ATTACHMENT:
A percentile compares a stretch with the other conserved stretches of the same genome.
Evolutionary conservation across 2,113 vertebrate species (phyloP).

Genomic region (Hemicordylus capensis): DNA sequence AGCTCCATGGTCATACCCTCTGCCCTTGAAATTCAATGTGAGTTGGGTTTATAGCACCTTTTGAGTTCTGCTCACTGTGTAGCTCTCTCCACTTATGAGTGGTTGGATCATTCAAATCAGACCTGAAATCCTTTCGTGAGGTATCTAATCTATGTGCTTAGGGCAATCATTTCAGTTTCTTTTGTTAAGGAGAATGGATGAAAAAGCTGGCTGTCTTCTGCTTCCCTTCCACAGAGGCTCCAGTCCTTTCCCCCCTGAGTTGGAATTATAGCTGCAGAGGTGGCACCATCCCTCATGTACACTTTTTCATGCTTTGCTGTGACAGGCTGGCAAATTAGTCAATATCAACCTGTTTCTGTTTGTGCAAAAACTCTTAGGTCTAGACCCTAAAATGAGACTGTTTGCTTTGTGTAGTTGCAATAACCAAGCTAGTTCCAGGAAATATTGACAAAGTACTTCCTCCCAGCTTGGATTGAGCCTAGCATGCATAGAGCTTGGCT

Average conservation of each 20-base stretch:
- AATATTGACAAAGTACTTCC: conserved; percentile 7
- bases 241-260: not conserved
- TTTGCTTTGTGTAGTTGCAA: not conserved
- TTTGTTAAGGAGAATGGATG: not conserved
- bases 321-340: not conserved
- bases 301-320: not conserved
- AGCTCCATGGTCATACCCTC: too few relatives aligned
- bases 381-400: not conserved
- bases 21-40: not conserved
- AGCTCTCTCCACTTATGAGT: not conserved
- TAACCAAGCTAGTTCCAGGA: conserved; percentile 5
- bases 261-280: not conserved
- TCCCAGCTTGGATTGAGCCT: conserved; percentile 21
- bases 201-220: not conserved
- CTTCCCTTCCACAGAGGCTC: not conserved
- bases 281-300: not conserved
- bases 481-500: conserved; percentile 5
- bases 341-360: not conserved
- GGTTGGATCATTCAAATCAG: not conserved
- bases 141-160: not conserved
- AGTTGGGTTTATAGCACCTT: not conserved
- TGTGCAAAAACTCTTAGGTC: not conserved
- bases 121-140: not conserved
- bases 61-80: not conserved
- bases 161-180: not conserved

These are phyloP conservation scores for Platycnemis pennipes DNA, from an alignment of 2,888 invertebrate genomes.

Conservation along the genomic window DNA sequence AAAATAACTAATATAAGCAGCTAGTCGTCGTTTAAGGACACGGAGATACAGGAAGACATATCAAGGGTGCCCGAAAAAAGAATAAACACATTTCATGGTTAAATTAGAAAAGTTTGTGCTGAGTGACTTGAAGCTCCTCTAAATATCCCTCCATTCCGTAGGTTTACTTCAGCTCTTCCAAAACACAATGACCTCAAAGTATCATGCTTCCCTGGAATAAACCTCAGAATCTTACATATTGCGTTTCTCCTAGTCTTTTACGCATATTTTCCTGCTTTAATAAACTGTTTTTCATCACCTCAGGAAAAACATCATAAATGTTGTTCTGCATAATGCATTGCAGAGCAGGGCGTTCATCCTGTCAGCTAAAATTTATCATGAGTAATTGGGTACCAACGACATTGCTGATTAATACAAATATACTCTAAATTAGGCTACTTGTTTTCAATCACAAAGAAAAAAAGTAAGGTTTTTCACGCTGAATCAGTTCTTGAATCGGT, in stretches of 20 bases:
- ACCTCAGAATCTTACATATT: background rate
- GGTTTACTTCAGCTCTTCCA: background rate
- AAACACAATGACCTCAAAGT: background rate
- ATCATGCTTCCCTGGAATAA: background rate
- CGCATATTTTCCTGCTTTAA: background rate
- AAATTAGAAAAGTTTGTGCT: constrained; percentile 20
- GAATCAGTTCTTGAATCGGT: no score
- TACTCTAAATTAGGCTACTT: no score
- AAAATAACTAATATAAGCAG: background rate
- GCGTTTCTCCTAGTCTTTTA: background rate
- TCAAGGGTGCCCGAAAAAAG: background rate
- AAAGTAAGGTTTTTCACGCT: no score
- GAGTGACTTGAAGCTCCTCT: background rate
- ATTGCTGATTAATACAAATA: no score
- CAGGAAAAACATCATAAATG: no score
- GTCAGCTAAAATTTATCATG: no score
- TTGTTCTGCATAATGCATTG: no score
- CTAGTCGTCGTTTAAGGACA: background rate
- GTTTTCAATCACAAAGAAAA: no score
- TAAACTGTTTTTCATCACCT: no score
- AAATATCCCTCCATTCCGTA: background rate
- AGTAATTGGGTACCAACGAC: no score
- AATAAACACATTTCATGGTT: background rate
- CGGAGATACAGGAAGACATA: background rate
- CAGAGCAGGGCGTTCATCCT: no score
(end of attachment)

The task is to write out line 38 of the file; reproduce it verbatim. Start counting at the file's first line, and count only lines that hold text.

- GAATCAGTTCTTGAATCGGT: no score